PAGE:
It is said that the Gods were fed up of Ravan and the demons who had made the life of Rishis and the gods miserable. It was time for Vishnu to take an avatar and Ram’s birth was imminent.
King Dasharath of Ayodhya was married to Queen Kaushalya, but they could not produce an heir. Dasharath married Kaikeyi, but the same and same with his third wife Sumitra too. After all the efforts, when the King did not have an heir, he was suggested to perform a Yagna and seek divine intervention.
During the Yagna, the Lord appeared from the flames and offered a bowl of divine potion for the Queens to consume. The King distributed the same equally amongst his three Queens. Some versions say, that both Kaushalya and Kaikeyi loved the youngest Sumitra so much that they decided to give some portion from their share to her and that is why Sumitra had two sons as compared to the other queens.
King Dasharath was soon blessed with four sons, Rama to Kaushalya, Bharat to Kaikeyi and the twins, Lakshaman and Shatrughna to Sumitra. The epic goes on to mention that Ram was born on the ninth day of Chaitra month (which is celebrated as Ramnavmi), Bharat early next day, i.e. on the tenth day of Chaitra and Lakshaman and Shatrughan were born during the latter part of the tenth day, thus establishing the seniority of Ram. Lakshaman and Shatrughan though mentioned as twins, the epic does not delve in the details of the same, w.r.t. them being identical twins or not.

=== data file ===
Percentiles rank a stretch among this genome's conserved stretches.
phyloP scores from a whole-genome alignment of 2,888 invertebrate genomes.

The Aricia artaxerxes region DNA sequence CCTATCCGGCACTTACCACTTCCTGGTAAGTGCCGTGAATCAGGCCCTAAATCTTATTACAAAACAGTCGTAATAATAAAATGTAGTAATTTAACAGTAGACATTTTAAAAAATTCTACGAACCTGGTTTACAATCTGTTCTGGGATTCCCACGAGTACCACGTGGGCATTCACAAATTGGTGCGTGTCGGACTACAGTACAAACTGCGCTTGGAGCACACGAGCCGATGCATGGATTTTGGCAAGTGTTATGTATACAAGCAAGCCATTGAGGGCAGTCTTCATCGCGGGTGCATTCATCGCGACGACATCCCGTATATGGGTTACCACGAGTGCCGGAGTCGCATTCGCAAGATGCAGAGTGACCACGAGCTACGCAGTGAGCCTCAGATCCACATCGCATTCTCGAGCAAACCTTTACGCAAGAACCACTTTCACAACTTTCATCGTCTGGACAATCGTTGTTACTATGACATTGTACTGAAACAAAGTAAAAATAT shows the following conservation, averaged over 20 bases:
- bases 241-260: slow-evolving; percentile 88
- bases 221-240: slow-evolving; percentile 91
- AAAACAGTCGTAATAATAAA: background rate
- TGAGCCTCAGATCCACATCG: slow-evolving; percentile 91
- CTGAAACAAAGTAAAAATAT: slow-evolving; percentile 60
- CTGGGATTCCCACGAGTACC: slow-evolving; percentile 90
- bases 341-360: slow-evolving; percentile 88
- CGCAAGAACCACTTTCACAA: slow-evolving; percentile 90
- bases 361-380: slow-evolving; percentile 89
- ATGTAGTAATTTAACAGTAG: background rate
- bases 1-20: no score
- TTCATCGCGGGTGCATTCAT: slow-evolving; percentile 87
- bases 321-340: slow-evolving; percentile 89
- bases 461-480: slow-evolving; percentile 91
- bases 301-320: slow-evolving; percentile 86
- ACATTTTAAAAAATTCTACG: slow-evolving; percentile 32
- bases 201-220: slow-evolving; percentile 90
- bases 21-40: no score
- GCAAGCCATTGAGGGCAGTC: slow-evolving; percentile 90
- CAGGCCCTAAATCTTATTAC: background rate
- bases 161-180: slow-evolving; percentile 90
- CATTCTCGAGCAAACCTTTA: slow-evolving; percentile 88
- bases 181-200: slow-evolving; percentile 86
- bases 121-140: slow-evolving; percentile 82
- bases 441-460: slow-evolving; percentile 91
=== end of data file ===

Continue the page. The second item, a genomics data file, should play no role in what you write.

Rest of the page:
Some version go on to complicate the distribution of the divine portion as half to Kaushalya, out of the balance half, Sumitra gets a significant portion, and as an afterthought, Dasharath again distributed the remaining between Kaikeyi and Sumitra. This amounted to Sumitra consuming the potion twice. During the times of mythology, twins was a known fact, except that there was no explanation for the same. Thus such instances were created by the authors to explain and justify the concept of twins. This was necessary, as mythologies world across is replete with examples of trouble after the birth of twins, due to a proper understanding of the concept! (This is a subject by itself which we will discuss sometime in future).
The birth of mythological heroes has always been ‘different’ which is a precursor to the events that follow. Be it divine intervention or through ‘yagnas’ (sacrifices) especially in Indian mythology, the birth of a hero has always been different. The same can be seen in other mythologies too.